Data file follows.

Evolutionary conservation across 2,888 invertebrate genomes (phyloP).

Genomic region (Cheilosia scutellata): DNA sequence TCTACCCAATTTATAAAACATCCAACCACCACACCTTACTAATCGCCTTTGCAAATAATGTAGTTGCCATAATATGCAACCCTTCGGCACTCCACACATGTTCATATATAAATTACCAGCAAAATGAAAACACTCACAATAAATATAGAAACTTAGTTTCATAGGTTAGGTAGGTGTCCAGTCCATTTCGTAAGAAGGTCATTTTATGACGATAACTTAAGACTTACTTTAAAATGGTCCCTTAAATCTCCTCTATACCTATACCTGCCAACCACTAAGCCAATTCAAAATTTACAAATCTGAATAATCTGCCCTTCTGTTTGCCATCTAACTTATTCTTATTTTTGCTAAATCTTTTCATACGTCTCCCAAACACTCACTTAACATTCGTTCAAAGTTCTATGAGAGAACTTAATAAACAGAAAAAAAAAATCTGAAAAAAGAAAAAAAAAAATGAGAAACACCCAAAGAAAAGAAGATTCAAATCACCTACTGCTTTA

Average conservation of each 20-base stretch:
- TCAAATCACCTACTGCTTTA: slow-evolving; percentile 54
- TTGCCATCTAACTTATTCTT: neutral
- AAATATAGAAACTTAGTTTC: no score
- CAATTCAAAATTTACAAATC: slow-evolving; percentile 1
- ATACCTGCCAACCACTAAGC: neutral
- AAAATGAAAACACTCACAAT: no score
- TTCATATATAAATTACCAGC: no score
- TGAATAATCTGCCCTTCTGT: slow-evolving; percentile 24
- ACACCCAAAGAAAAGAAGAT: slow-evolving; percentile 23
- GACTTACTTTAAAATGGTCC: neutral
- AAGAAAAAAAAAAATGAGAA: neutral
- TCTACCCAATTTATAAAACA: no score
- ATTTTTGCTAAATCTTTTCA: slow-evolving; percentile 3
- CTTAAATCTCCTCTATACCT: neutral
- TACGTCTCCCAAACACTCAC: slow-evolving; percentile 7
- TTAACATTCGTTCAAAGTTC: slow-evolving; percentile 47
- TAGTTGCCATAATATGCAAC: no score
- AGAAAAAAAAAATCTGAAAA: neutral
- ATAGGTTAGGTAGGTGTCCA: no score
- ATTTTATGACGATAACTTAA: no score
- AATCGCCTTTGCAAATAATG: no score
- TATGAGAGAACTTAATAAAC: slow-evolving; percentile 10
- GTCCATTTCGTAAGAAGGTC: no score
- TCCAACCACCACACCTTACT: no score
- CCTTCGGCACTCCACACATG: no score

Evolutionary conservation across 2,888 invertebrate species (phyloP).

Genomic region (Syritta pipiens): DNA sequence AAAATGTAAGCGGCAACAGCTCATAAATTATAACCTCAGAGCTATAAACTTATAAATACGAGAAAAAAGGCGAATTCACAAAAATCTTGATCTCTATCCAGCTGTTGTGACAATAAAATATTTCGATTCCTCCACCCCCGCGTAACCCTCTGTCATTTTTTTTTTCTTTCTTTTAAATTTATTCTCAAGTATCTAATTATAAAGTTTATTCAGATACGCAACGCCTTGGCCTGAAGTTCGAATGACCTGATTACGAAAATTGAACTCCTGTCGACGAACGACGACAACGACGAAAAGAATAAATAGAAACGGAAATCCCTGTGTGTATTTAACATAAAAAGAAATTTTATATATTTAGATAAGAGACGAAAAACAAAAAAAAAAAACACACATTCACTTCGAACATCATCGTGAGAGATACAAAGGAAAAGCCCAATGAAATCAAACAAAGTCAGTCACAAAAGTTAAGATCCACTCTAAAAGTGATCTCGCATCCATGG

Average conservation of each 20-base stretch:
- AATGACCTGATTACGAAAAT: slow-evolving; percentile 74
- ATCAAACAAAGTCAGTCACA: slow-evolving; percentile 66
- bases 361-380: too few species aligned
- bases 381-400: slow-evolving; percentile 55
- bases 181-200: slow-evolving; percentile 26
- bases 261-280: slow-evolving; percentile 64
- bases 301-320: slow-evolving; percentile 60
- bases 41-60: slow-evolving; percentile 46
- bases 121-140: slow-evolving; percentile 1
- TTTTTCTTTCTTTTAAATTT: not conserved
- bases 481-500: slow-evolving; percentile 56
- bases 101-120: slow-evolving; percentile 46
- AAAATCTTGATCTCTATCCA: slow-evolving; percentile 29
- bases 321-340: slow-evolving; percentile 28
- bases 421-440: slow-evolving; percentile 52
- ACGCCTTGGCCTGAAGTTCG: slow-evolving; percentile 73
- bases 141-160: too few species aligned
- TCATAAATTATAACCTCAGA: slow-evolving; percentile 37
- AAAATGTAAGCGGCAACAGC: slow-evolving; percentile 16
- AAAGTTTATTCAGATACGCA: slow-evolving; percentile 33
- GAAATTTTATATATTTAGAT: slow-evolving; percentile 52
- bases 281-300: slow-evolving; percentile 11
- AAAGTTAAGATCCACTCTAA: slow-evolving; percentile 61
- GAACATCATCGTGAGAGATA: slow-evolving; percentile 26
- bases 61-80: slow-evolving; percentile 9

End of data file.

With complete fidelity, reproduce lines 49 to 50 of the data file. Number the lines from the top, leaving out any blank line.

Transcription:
- TCATAAATTATAACCTCAGA: slow-evolving; percentile 37
- AAAATGTAAGCGGCAACAGC: slow-evolving; percentile 16